Members of BIGnet believe that downgrading of the environmental legislation in NSW could adversely impact species of land and shorebirds, which have been recently listed or have had their listings upgraded under the Federal Government’s Environment Protection and Biodiversity Conservation Act 1999 (EPBC Act). Of these the Regent Honeyeater, Swift Parrot, Plains-wanderer (all upgraded to Critically Endangered) and Painted Honeyeater (listed as Vulnerable) will potentially be negatively impacted by the downgrading of biodiversity legislation in NSW with an increase in self-assessed land clearing, where land managers may not be familiar with the vegetation required by these species. In addition poorly controlled clearing and development in coastal areas of NSW will adversely affect shorebirds and contribute to decline in their numbers. Eight shorebird species found in NSW (Eastern Curlew, Curlew Sandpiper, Bar-tailed Godwit [two subspecies], Great Knot, Red Knot, Lesser Sand Plover, Greater Sand Plover) have been added in 2015 and 2016 to the list of Critically Endangered, Endangered and Vulnerable species under the Federal Government’s EBPC Act.
Members of BIGnet believe that the current requirements for public consultation should be maintained and that members of the public in NSW should continue to have the right to challenge environmental planning in the Land and Environment Court. The proposed reforms appear to remove avenues for appeals, for example, where environmental assessments have failed to identify endangered species known to be present by experts in the field. While we welcome increased investment in private land conservation, we understand that such potential gains in biodiversity will be small unless guaranteed in legislation rather than depending on government policies and available funding.
Members of BIGnet believe that offsets should only be used as a last resort and only when true “like for like” habitat based on species assessment is available. We believe that surveys by experts are required to ensure that the species displaced by a development in one area are present in the area to be used as an offset. The draft Biodiversity Conservation Act is reliant on offsetting the impacts rather than preventing the negative impacts in the first place. The draft legislation proposes an offset based system where developments will be approved provided that funds are available to protect and restore biodiversity elsewhere via the offset system known as BioBanking. However we understand that when an area is assessed for offsetting, the BioBanking calculator assumes that a parcel of land contains important bird species based on a vegetation survey of the site only and not on surveys by experts to determine that the birds and other species are actually present in the proposed offset. Therefore under the proposed legislation, in protecting a patch of land with equivalent vegetation type in NSW, the offset is assumed to protect a suite of ‘Ecosystem credit species’ even though there is no guarantee that those species are present on that site. The draft Biodiversity Conservation Act also does not protect offsets in perpetuity. Offsets can be cleared by “offsetting the offset”. In addition land can now be cleared with a payment into a Biodiversity Conservation Fund when offsets are not available. Therefore we can expect progressive destruction of important habitat in woodlands, grasslands or along the coasts with increasing reduction and loss of bird and other species.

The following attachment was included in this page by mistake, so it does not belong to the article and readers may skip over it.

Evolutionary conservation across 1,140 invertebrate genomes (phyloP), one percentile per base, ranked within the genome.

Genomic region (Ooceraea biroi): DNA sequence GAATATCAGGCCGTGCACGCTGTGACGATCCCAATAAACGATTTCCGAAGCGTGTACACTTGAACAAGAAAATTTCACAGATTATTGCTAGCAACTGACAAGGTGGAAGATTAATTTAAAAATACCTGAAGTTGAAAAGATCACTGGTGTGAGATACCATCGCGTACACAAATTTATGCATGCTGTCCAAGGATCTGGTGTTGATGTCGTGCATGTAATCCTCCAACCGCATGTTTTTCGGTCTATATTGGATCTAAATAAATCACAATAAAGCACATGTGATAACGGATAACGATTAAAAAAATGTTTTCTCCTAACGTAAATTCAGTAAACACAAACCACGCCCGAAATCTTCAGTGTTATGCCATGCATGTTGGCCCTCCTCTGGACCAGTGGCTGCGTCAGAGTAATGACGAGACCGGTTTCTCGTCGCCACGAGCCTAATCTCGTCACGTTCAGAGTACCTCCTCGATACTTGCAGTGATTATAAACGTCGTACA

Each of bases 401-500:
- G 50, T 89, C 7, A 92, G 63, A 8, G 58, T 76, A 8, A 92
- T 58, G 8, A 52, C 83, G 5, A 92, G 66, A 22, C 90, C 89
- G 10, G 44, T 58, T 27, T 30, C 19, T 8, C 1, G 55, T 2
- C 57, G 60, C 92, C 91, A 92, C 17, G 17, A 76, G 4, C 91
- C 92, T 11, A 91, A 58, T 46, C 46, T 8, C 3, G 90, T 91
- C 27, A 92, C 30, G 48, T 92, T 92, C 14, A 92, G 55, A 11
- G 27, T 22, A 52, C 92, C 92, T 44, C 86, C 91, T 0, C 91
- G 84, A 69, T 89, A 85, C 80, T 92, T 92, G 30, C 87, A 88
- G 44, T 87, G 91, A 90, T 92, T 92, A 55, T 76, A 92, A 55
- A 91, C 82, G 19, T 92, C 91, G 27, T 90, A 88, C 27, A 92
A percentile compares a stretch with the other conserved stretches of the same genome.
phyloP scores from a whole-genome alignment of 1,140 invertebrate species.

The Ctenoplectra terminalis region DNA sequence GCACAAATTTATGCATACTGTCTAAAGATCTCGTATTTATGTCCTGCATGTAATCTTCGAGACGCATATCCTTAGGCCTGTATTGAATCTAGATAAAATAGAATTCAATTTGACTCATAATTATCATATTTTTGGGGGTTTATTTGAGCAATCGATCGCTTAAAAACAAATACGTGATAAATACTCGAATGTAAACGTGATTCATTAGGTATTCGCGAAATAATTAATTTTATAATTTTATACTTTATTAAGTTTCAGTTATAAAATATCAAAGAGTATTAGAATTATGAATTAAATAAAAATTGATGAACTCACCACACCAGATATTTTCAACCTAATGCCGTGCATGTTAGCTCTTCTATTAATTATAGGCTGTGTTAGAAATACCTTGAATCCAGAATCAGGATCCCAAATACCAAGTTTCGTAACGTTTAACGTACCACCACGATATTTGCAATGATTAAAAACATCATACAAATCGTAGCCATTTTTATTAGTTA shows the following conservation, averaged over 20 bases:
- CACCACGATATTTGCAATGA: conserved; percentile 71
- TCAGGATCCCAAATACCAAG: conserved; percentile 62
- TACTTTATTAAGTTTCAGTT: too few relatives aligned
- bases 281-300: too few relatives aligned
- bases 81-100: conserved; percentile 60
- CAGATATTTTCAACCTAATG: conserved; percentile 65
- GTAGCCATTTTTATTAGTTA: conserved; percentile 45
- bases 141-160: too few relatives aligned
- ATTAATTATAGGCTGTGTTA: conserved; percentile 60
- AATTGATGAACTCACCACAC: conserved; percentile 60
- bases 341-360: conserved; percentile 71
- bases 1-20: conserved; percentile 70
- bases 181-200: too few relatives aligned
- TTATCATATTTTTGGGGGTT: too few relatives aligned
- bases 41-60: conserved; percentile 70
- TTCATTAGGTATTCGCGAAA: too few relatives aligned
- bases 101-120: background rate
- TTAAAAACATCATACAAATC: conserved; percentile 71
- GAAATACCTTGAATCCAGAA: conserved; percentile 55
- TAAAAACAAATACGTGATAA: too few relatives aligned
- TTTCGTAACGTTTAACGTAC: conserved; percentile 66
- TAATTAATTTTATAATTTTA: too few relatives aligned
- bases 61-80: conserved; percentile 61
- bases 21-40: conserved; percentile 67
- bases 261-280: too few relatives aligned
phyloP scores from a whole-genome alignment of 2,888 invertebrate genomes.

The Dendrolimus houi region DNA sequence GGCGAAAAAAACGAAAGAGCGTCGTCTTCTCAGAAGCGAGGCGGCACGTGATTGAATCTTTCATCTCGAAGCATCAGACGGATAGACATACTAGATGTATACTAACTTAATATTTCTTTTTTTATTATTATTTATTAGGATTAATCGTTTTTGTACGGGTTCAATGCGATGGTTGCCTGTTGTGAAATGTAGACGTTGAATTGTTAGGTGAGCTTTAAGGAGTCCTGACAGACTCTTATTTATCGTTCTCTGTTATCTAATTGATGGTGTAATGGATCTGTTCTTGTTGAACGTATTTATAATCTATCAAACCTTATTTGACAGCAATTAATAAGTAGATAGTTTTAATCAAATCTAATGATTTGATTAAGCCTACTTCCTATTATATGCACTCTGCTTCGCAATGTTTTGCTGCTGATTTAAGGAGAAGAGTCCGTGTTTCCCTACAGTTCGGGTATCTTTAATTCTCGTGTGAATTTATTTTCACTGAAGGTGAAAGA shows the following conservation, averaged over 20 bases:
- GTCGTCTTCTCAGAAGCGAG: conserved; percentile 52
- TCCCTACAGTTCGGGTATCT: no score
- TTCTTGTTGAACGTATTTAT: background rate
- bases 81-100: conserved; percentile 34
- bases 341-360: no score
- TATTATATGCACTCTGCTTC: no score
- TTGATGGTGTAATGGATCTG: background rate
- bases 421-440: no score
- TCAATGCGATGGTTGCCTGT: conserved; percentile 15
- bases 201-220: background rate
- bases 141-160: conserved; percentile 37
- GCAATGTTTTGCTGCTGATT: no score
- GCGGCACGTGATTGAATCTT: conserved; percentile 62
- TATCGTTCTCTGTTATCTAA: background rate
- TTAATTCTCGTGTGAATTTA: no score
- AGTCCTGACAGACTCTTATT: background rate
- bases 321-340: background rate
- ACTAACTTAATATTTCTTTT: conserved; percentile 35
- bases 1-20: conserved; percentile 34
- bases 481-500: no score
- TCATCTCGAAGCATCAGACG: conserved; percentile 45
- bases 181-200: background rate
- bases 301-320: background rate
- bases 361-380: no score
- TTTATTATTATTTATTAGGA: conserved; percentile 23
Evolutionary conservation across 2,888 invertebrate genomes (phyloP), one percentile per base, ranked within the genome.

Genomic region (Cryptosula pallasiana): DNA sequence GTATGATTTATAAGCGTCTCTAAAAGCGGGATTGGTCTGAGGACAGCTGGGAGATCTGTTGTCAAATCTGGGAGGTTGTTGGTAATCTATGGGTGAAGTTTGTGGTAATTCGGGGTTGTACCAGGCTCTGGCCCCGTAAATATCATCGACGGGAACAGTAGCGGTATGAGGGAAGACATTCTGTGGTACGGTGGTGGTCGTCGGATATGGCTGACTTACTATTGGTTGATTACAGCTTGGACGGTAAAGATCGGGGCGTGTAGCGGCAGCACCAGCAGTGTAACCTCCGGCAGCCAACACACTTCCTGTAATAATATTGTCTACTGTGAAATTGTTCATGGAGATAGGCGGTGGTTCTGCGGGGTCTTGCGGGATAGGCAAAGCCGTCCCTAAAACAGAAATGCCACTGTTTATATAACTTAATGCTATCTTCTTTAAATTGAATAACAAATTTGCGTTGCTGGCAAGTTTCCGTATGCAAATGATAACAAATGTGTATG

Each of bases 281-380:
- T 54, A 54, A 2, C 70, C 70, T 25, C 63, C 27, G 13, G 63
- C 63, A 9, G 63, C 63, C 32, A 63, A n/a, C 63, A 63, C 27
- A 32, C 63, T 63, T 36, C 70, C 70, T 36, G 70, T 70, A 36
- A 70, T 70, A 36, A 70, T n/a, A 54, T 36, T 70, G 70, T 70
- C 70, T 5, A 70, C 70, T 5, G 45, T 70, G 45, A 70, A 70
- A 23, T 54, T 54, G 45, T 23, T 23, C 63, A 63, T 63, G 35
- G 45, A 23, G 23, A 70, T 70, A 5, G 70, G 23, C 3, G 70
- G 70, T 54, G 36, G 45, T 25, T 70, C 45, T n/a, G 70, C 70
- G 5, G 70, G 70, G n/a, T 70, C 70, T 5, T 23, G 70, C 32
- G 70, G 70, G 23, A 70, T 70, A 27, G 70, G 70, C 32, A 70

Dr. Elisabeth Karplus
Committee Member of Birding NSW on behalf of Members of BIGnet
Contact email: BIGnet (firstname.lastname@example.org)
Contact telephone: 0421 665553
Members of BIGnet